9 July 2008
PASC PUBLISHES FIRST EVER SELECT COMMITTEE REPORT ON THIRD SECTOR
Link to Report
No compelling evidence to support Government claim that sector provides public services in distinctive ways
Report also notes gap between rhetoric of “transformation of services” and reality that sector’s involvement still on small scale
Committee suggests “intelligent commissioning” the key to discovering if sector has something truly distinctive to offer
The Government’s policy of encouraging voluntary sector organisations to deliver public services is not based on strong evidence and may not improve service standards, the Commons Public Administration Select Committee (PASC) says today. The Committee says “there may well be potential in some areas”, but “the onus is on the Government to demonstrate the evidence base supporting its actions”. In particular, the Committee says that it would not support a “mass transfer of services”.
The Committee’s report concludes an 18-month inquiry into the role of the third sector in providing public services. The third sector - made up of organisations such as charities, voluntary organisations and social enterprises - is increasingly being seen by the Government as a partner in public service provision, in areas as diverse as employment training, probation services and social care. The Government argues that the third sector has distinctive qualities which can “transform” public services, but today’s report suggests that “the evidence is simply not there” to judge whether there is anything inherently distinctive about the sector.
The MPs also argue that a “culture change” is needed across government if hoped-for benefits are to be realised. Advocates of a greater role for the sector in service delivery often call for a “level playing field” between different sectors, but the Committee says it is “unrealistic” to expect most charities ever to compete on an even basis with the public and private sectors. Instead, PASC says that if government wants to get the best out of voluntary organisations, a different approach is needed - characterised as “intelligent commissioning”. The Committee’s detailed recommendations to implement this include:
- concentrating on improved results for service users rather than simply delivering cost savings;
- identifying opportunities to advertise contracts on a smaller scale, so that smaller organisations can compete;
- working with local community organisations to identify what matters to users of a particular service, and what types of organisation might be best placed to meet those needs;
- support for organisations which struggle with commissioning processes; and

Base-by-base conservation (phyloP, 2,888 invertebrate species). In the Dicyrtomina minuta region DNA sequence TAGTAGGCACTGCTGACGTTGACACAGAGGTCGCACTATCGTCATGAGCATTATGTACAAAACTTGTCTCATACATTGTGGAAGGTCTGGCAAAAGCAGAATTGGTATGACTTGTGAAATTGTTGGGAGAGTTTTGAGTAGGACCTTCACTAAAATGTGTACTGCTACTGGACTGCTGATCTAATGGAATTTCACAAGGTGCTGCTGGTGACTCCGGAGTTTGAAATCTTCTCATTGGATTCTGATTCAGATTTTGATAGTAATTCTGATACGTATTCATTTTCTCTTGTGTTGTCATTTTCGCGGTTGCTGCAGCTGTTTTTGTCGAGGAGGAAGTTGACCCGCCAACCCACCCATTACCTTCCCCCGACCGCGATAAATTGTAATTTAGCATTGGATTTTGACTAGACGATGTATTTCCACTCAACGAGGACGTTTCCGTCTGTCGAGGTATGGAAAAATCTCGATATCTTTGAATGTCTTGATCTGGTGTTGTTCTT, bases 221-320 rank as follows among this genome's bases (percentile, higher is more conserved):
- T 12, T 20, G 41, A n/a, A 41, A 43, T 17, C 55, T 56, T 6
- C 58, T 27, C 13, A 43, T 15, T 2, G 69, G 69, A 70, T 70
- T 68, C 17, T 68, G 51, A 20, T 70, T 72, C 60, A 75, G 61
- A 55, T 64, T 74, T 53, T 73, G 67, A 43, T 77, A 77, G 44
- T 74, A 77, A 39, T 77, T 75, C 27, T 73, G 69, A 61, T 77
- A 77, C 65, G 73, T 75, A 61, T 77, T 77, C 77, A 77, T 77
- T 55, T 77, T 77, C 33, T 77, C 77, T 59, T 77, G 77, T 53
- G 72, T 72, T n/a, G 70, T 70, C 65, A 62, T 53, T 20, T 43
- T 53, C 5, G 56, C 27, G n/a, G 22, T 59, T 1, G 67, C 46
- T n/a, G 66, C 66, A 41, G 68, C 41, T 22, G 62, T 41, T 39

- an end to “perverse practices” such as clawing back surpluses from organisations who deliver at a lower cost than expected, or unnecessarily short-term contracting.
The Committee rejects as “alarmist” the suggestion that current policy is threatening the sector’s independence or ability to campaign. However, the report identifies risks to service users when services are contracted out of the public sector, notably that users’ rights may be unintentionally limited. The Committee calls for an extension to the Human Rights Act, declaring a principle that “the human rights of public service users should not be affected by the identity of the service provider”.
Tony Wright MP, Chairman of the Committee, said that the policy of commissioning from the sector showed real potential, but needed to be pursued carefully:
“We’ve been told for some time that the ideology of public service delivery is that there is no ideology - what matters is what works. So it’s strange to discover that nobody seems to know what works. That said, the principle must be right that public services are provided by whoever will deliver the best outcomes for service users. Sometimes, that will be an organisation from the third sector. Where it is, commissioners need to be able to identify that fact and act accordingly.
Ultimately, it all comes down to intelligent commissioning. If the users of a service particularly value local knowledge, then you don’t want to package the contract so that only large national organisations can compete. Commissioning has to be about more than realising cost savings through competition. I think the Government has got that message. What is needed now is to translate that message into action on the ground.”
Committee Membership: Tony Wright (Chairman) (Lab) (Cannock Chase), Mr David Burrowes (Con) (Enfield, Southgate), Paul Flynn (Lab) (Newport West), David Heyes (Lab) (Ashton under Lyne), Kelvin Hopkins (Lab) (Luton North), Mr Ian Liddell-Grainger (Con) (Bridgewater), Julie Morgan (Lab) (Cardiff North), Mr Gordon Prentice (Lab) (Pendle), Paul Rowen (Lib Dem) (Rochdale), Charles Walker (Con) (Broxbourne), Jenny Willott (Lib Dem) (Cardiff Central)
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